To address this, the salivary gland transcriptome and proteome of the soft tick Argas monolakensis were characterized. A. monolakensis is limited to islands located on Mono Lake, California where it feeds annually on the breeding Californian gull population (Larus californicus) (Schwan et al., 1992). It is problematic for ornithologists working on the islands and is a potential vector of Mono Lake virus (Rheoviridae: Orbivirus) (Schwan and Winkler, 1984; Schwan et al., 1988). We show that the major protein families are conserved between hard and soft ticks. Even so, the numerous gene duplication events observed within individual protein families appear to be limited to lineage specific expansions, indicating that most of the sialome diversity observed for the different tick families evolved after their divergence.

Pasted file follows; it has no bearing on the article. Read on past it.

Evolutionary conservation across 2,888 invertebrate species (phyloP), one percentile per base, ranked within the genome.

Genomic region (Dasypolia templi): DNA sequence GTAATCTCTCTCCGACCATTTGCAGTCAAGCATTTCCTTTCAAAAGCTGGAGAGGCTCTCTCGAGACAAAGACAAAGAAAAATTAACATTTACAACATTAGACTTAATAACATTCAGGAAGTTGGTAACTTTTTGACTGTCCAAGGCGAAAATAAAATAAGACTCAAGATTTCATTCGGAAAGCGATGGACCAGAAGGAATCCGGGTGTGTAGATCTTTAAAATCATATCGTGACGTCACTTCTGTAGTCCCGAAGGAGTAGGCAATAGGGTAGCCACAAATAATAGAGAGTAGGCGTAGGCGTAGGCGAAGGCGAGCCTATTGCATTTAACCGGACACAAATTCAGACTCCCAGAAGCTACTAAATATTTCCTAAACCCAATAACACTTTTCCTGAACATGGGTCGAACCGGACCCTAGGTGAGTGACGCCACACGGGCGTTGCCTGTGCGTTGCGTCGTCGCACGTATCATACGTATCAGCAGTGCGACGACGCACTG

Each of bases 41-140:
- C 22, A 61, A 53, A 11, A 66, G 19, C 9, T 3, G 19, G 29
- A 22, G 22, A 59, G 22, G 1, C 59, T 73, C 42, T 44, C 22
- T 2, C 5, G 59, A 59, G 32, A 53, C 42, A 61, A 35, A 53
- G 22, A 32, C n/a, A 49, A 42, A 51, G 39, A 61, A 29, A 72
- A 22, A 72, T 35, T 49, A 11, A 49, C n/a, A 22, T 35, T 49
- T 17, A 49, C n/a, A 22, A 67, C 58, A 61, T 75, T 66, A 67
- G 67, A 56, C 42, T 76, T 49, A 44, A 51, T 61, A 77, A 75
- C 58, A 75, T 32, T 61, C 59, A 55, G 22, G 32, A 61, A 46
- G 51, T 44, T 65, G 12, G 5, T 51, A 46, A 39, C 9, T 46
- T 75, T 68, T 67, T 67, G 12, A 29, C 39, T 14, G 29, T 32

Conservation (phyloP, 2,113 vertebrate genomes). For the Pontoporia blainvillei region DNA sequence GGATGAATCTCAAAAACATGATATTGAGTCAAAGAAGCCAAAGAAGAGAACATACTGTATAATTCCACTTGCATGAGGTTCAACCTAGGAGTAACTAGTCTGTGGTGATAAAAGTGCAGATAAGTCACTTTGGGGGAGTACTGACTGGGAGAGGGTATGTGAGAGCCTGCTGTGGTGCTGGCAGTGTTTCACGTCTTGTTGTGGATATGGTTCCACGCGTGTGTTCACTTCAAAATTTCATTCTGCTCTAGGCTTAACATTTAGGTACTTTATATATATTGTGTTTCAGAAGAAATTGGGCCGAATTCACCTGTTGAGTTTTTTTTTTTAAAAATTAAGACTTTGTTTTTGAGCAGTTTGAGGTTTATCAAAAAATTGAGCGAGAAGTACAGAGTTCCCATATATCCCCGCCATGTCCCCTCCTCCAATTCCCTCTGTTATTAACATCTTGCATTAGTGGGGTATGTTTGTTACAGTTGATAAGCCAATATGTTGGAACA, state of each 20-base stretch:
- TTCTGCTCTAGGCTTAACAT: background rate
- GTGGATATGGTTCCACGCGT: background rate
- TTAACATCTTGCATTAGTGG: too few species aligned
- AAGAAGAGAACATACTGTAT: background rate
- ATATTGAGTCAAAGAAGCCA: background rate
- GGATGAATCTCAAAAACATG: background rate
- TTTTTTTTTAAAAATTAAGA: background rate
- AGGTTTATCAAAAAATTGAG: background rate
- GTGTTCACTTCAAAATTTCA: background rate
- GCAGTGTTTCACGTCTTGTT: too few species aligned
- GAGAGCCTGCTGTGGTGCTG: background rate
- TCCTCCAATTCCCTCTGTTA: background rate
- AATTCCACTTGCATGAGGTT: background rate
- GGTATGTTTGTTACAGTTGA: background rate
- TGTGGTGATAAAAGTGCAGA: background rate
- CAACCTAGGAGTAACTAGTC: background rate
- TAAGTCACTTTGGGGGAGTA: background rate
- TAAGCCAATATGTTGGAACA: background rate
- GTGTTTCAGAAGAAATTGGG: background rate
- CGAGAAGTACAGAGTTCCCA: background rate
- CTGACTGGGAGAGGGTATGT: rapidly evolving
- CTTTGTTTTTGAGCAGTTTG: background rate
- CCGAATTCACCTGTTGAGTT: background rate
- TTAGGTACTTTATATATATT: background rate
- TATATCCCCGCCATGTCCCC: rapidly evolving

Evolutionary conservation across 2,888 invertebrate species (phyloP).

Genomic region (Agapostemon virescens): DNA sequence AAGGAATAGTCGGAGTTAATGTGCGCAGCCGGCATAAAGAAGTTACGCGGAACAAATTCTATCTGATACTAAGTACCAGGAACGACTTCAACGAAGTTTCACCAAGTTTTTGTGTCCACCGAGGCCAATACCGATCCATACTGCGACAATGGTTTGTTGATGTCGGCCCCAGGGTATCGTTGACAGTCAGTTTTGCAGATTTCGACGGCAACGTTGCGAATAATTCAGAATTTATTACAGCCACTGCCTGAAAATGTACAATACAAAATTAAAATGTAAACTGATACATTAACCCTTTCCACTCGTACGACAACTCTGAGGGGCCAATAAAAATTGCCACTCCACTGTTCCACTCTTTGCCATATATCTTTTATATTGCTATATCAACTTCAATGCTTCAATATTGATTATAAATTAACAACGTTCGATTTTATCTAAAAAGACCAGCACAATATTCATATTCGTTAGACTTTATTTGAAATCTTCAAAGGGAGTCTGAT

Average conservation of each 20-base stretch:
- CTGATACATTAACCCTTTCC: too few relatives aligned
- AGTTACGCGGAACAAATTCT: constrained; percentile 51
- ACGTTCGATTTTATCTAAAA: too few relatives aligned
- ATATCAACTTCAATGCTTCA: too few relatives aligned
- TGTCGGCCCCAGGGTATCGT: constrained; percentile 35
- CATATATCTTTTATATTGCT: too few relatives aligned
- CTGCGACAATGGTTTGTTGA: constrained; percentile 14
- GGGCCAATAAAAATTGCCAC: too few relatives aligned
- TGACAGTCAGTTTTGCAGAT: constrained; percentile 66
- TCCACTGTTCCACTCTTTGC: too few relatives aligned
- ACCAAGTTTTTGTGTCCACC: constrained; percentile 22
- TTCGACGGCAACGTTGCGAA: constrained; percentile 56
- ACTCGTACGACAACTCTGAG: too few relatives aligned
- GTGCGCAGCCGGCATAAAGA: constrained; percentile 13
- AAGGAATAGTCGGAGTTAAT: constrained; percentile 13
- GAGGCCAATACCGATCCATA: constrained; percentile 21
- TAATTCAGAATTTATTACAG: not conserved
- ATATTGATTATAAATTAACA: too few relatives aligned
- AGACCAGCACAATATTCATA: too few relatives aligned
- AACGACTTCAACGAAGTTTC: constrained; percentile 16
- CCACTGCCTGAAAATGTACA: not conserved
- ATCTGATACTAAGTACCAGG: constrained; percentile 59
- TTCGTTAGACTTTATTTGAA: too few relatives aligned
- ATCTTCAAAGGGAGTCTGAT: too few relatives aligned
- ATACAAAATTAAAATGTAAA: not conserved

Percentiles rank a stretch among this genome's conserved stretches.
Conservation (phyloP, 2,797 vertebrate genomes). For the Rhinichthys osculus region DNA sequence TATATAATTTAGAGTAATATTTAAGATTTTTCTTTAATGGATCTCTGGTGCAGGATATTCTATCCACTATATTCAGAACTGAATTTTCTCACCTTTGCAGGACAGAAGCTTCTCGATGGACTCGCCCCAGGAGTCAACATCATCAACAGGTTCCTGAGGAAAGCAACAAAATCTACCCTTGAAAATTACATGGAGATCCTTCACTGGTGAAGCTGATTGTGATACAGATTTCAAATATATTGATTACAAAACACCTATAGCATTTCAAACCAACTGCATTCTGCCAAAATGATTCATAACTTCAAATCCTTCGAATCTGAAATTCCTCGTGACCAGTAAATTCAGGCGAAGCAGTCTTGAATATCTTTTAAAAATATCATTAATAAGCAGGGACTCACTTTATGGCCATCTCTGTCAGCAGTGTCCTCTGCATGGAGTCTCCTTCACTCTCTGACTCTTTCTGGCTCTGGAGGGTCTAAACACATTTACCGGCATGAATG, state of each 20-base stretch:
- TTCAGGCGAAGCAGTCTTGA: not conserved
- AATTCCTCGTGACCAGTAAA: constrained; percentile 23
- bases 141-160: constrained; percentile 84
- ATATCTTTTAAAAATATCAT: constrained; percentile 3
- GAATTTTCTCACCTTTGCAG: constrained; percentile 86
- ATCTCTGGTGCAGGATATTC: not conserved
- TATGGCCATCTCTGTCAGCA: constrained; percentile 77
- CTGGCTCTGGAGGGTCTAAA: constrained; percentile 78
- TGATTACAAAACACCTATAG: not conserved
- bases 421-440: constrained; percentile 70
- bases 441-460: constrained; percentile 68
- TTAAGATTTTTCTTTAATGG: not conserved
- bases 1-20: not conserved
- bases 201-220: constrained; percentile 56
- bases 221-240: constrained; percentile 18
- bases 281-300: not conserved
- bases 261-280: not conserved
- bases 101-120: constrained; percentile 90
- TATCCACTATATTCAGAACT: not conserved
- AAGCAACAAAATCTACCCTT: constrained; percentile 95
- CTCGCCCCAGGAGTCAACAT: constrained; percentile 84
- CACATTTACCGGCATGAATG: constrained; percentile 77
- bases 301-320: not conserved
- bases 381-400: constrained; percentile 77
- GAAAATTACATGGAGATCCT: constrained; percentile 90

Argas monolakensis ticks were collected as described (Mans et al., 2007), salivary glands dissected and frozen at −70°C until use. Glands from unfed and fed (fed to repletion on chickens 4 days prior to dissection) adult females were thawed in RNAlater and cDNA libraries constructed as previously described (Valenzuela et al., 2002b). One thousand and seven hundred and twenty eight plaques were picked and sequenced for the unfed and fed library, respectively. Sequences were cleaned-up and clustered into contigs (synonymous with consensus sequences) using in-house bioinformatics programs as previously described (Ribeiro et al., 2006). Contigs obtained for individual clusters were analyzed using BLASTX to identify conserved proteins in the non-redundant database (Altschul et al., 1990). Potential protein coding sequences were manually identified from consensus sequences by the presence of an open reading frame, stop codon, poly-adenylation signal, poly-A tail and starting methionine. Protein domain data obtained from the BLASTX analysis were used to determine the coverage obtained for truncated ESTs that code for cytoplasmic proteins. Full-length secretory proteins were identified by the presence of a signal peptide using the SignalP3.0 server (Bendtsen et al., 2004). The presence of multiple cysteines that would suggest the presence of disulphide bonds were taken as evidence of secretion for truncated proteins. The assembly of the consensus sequences was manually inspected and full-length and truncated reading frames were confirmed by manual inspection.